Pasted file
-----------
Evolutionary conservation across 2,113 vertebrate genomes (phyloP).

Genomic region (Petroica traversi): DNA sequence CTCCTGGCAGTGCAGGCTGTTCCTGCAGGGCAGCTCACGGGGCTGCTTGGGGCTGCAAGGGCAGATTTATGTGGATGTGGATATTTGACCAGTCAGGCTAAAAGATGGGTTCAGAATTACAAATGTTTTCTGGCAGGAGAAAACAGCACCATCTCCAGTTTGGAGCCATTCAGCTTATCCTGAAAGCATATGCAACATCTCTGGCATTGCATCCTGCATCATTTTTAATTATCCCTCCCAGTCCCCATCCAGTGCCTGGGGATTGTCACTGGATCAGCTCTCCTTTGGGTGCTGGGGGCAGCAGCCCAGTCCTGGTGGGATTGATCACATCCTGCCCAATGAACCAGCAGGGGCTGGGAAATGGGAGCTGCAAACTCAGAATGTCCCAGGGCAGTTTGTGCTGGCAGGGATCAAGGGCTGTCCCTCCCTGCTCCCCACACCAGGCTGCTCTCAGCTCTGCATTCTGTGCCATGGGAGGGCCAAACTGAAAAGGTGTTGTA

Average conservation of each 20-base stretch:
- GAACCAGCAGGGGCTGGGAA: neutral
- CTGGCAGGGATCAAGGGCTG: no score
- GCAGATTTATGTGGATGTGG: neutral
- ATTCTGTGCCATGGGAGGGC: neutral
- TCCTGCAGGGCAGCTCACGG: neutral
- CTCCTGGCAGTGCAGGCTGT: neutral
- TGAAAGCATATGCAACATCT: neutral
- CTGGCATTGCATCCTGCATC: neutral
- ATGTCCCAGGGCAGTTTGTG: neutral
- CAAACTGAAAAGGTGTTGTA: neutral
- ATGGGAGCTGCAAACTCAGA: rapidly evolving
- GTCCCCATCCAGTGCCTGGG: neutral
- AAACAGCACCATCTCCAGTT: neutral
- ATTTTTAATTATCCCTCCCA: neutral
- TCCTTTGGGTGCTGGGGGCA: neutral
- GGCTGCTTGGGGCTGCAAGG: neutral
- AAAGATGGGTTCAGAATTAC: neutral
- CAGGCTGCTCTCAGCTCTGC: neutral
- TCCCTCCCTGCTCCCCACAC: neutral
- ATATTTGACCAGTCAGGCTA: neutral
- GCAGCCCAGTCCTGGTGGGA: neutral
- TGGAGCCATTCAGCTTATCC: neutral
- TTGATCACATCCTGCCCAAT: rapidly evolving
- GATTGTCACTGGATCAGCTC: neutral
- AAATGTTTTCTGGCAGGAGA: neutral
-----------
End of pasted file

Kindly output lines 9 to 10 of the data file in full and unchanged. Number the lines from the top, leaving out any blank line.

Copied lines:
- CTCCTGGCAGTGCAGGCTGT: neutral
- TGAAAGCATATGCAACATCT: neutral